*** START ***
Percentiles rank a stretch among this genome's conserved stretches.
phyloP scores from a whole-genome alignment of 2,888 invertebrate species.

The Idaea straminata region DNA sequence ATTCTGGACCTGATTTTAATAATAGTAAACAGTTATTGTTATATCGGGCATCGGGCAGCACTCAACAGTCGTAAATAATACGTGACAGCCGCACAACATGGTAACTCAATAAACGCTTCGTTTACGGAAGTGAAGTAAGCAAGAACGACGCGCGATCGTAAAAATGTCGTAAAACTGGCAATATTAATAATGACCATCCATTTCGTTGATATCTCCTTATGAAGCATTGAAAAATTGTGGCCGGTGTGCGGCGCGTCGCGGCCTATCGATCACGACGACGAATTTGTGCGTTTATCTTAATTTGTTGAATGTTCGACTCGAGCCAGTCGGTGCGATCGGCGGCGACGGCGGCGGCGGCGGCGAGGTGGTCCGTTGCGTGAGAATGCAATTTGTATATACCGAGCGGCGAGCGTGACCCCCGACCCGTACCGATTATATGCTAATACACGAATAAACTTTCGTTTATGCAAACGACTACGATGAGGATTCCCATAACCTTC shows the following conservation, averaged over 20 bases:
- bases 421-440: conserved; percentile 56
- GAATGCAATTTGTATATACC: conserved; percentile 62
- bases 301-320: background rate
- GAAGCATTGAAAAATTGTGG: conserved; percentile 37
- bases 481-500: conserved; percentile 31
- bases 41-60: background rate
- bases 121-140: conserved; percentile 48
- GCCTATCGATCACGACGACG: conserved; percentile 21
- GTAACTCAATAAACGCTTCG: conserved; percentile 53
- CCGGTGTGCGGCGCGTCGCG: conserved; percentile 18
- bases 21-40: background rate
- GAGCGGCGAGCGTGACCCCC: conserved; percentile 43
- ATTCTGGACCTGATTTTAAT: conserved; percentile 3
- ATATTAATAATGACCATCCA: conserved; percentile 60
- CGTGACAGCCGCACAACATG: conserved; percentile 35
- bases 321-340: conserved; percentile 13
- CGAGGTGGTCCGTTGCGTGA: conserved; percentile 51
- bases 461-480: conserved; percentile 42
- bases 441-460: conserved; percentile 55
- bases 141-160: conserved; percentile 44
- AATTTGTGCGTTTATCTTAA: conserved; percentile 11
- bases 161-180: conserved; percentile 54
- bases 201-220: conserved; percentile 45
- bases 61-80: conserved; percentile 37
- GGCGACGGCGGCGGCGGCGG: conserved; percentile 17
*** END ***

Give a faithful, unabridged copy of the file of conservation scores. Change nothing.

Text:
Percentiles rank a stretch among this genome's conserved stretches.
phyloP scores from a whole-genome alignment of 2,888 invertebrate species.

The Idaea straminata region DNA sequence ATTCTGGACCTGATTTTAATAATAGTAAACAGTTATTGTTATATCGGGCATCGGGCAGCACTCAACAGTCGTAAATAATACGTGACAGCCGCACAACATGGTAACTCAATAAACGCTTCGTTTACGGAAGTGAAGTAAGCAAGAACGACGCGCGATCGTAAAAATGTCGTAAAACTGGCAATATTAATAATGACCATCCATTTCGTTGATATCTCCTTATGAAGCATTGAAAAATTGTGGCCGGTGTGCGGCGCGTCGCGGCCTATCGATCACGACGACGAATTTGTGCGTTTATCTTAATTTGTTGAATGTTCGACTCGAGCCAGTCGGTGCGATCGGCGGCGACGGCGGCGGCGGCGGCGAGGTGGTCCGTTGCGTGAGAATGCAATTTGTATATACCGAGCGGCGAGCGTGACCCCCGACCCGTACCGATTATATGCTAATACACGAATAAACTTTCGTTTATGCAAACGACTACGATGAGGATTCCCATAACCTTC shows the following conservation, averaged over 20 bases:
- bases 421-440: conserved; percentile 56
- GAATGCAATTTGTATATACC: conserved; percentile 62
- bases 301-320: background rate
- GAAGCATTGAAAAATTGTGG: conserved; percentile 37
- bases 481-500: conserved; percentile 31
- bases 41-60: background rate
- bases 121-140: conserved; percentile 48
- GCCTATCGATCACGACGACG: conserved; percentile 21
- GTAACTCAATAAACGCTTCG: conserved; percentile 53
- CCGGTGTGCGGCGCGTCGCG: conserved; percentile 18
- bases 21-40: background rate
- GAGCGGCGAGCGTGACCCCC: conserved; percentile 43
- ATTCTGGACCTGATTTTAAT: conserved; percentile 3
- ATATTAATAATGACCATCCA: conserved; percentile 60
- CGTGACAGCCGCACAACATG: conserved; percentile 35
- bases 321-340: conserved; percentile 13
- CGAGGTGGTCCGTTGCGTGA: conserved; percentile 51
- bases 461-480: conserved; percentile 42
- bases 441-460: conserved; percentile 55
- bases 141-160: conserved; percentile 44
- AATTTGTGCGTTTATCTTAA: conserved; percentile 11
- bases 161-180: conserved; percentile 54
- bases 201-220: conserved; percentile 45
- bases 61-80: conserved; percentile 37
- GGCGACGGCGGCGGCGGCGG: conserved; percentile 17